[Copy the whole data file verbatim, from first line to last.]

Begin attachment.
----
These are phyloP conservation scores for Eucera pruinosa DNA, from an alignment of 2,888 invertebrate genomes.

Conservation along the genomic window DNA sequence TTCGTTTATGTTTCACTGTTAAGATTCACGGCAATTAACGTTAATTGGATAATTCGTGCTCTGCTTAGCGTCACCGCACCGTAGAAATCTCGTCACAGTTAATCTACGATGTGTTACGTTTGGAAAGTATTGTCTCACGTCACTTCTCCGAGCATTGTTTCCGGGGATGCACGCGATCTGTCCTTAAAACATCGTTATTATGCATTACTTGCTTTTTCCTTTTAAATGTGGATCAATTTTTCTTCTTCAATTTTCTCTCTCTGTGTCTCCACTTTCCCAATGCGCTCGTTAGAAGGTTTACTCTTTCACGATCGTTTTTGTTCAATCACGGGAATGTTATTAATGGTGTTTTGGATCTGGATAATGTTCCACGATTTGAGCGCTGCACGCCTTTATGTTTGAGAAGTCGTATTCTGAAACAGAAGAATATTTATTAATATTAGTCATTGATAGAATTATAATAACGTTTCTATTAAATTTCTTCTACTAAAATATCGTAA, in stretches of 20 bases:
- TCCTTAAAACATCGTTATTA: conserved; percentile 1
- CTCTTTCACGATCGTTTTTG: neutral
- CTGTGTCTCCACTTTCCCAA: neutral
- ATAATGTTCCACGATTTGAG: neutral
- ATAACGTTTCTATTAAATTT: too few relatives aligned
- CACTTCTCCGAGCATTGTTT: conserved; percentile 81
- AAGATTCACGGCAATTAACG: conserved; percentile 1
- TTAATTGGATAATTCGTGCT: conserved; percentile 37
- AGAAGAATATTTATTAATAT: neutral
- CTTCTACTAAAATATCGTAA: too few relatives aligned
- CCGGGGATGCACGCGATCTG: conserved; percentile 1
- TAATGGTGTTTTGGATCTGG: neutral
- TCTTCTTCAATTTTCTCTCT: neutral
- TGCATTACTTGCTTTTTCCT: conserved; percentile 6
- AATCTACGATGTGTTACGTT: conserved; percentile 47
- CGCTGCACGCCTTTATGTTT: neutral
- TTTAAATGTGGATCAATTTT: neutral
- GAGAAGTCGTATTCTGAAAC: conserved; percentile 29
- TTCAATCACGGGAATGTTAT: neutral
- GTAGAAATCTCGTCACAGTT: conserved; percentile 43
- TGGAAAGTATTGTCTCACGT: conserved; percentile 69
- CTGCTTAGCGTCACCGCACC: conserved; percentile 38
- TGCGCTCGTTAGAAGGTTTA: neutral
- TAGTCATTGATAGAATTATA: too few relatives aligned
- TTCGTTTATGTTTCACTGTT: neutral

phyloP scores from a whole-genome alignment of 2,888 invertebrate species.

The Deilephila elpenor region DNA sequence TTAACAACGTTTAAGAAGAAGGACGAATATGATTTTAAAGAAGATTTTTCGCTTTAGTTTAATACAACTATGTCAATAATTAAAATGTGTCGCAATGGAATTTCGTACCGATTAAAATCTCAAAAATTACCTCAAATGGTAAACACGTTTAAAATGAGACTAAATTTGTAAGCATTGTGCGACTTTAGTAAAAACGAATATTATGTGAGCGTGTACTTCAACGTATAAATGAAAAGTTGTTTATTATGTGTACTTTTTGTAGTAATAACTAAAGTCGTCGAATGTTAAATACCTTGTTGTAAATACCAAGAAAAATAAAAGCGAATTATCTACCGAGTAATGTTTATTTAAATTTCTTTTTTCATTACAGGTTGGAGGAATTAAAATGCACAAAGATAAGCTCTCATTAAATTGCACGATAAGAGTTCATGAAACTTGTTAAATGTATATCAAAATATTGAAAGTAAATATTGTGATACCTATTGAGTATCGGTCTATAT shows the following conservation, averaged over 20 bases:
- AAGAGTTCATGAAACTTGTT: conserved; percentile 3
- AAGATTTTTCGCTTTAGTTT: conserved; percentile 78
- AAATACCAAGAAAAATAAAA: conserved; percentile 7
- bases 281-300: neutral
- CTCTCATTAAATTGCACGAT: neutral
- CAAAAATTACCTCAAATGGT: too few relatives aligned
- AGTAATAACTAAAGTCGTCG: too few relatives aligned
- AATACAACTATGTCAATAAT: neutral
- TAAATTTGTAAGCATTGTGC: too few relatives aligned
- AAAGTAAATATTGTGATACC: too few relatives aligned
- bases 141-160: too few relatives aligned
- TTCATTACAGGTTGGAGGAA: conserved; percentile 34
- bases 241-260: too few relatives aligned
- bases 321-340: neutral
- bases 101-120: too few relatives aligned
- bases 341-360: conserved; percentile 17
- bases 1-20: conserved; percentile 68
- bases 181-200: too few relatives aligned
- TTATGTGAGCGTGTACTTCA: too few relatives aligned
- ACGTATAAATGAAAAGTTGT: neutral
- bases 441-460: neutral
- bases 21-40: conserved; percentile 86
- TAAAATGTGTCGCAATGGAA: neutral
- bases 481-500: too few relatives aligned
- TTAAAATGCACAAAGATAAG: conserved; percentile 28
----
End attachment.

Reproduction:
These are phyloP conservation scores for Eucera pruinosa DNA, from an alignment of 2,888 invertebrate genomes.

Conservation along the genomic window DNA sequence TTCGTTTATGTTTCACTGTTAAGATTCACGGCAATTAACGTTAATTGGATAATTCGTGCTCTGCTTAGCGTCACCGCACCGTAGAAATCTCGTCACAGTTAATCTACGATGTGTTACGTTTGGAAAGTATTGTCTCACGTCACTTCTCCGAGCATTGTTTCCGGGGATGCACGCGATCTGTCCTTAAAACATCGTTATTATGCATTACTTGCTTTTTCCTTTTAAATGTGGATCAATTTTTCTTCTTCAATTTTCTCTCTCTGTGTCTCCACTTTCCCAATGCGCTCGTTAGAAGGTTTACTCTTTCACGATCGTTTTTGTTCAATCACGGGAATGTTATTAATGGTGTTTTGGATCTGGATAATGTTCCACGATTTGAGCGCTGCACGCCTTTATGTTTGAGAAGTCGTATTCTGAAACAGAAGAATATTTATTAATATTAGTCATTGATAGAATTATAATAACGTTTCTATTAAATTTCTTCTACTAAAATATCGTAA, in stretches of 20 bases:
- TCCTTAAAACATCGTTATTA: conserved; percentile 1
- CTCTTTCACGATCGTTTTTG: neutral
- CTGTGTCTCCACTTTCCCAA: neutral
- ATAATGTTCCACGATTTGAG: neutral
- ATAACGTTTCTATTAAATTT: too few relatives aligned
- CACTTCTCCGAGCATTGTTT: conserved; percentile 81
- AAGATTCACGGCAATTAACG: conserved; percentile 1
- TTAATTGGATAATTCGTGCT: conserved; percentile 37
- AGAAGAATATTTATTAATAT: neutral
- CTTCTACTAAAATATCGTAA: too few relatives aligned
- CCGGGGATGCACGCGATCTG: conserved; percentile 1
- TAATGGTGTTTTGGATCTGG: neutral
- TCTTCTTCAATTTTCTCTCT: neutral
- TGCATTACTTGCTTTTTCCT: conserved; percentile 6
- AATCTACGATGTGTTACGTT: conserved; percentile 47
- CGCTGCACGCCTTTATGTTT: neutral
- TTTAAATGTGGATCAATTTT: neutral
- GAGAAGTCGTATTCTGAAAC: conserved; percentile 29
- TTCAATCACGGGAATGTTAT: neutral
- GTAGAAATCTCGTCACAGTT: conserved; percentile 43
- TGGAAAGTATTGTCTCACGT: conserved; percentile 69
- CTGCTTAGCGTCACCGCACC: conserved; percentile 38
- TGCGCTCGTTAGAAGGTTTA: neutral
- TAGTCATTGATAGAATTATA: too few relatives aligned
- TTCGTTTATGTTTCACTGTT: neutral

phyloP scores from a whole-genome alignment of 2,888 invertebrate species.

The Deilephila elpenor region DNA sequence TTAACAACGTTTAAGAAGAAGGACGAATATGATTTTAAAGAAGATTTTTCGCTTTAGTTTAATACAACTATGTCAATAATTAAAATGTGTCGCAATGGAATTTCGTACCGATTAAAATCTCAAAAATTACCTCAAATGGTAAACACGTTTAAAATGAGACTAAATTTGTAAGCATTGTGCGACTTTAGTAAAAACGAATATTATGTGAGCGTGTACTTCAACGTATAAATGAAAAGTTGTTTATTATGTGTACTTTTTGTAGTAATAACTAAAGTCGTCGAATGTTAAATACCTTGTTGTAAATACCAAGAAAAATAAAAGCGAATTATCTACCGAGTAATGTTTATTTAAATTTCTTTTTTCATTACAGGTTGGAGGAATTAAAATGCACAAAGATAAGCTCTCATTAAATTGCACGATAAGAGTTCATGAAACTTGTTAAATGTATATCAAAATATTGAAAGTAAATATTGTGATACCTATTGAGTATCGGTCTATAT shows the following conservation, averaged over 20 bases:
- AAGAGTTCATGAAACTTGTT: conserved; percentile 3
- AAGATTTTTCGCTTTAGTTT: conserved; percentile 78
- AAATACCAAGAAAAATAAAA: conserved; percentile 7
- bases 281-300: neutral
- CTCTCATTAAATTGCACGAT: neutral
- CAAAAATTACCTCAAATGGT: too few relatives aligned
- AGTAATAACTAAAGTCGTCG: too few relatives aligned
- AATACAACTATGTCAATAAT: neutral
- TAAATTTGTAAGCATTGTGC: too few relatives aligned
- AAAGTAAATATTGTGATACC: too few relatives aligned
- bases 141-160: too few relatives aligned
- TTCATTACAGGTTGGAGGAA: conserved; percentile 34
- bases 241-260: too few relatives aligned
- bases 321-340: neutral
- bases 101-120: too few relatives aligned
- bases 341-360: conserved; percentile 17
- bases 1-20: conserved; percentile 68
- bases 181-200: too few relatives aligned
- TTATGTGAGCGTGTACTTCA: too few relatives aligned
- ACGTATAAATGAAAAGTTGT: neutral
- bases 441-460: neutral
- bases 21-40: conserved; percentile 86
- TAAAATGTGTCGCAATGGAA: neutral
- bases 481-500: too few relatives aligned
- TTAAAATGCACAAAGATAAG: conserved; percentile 28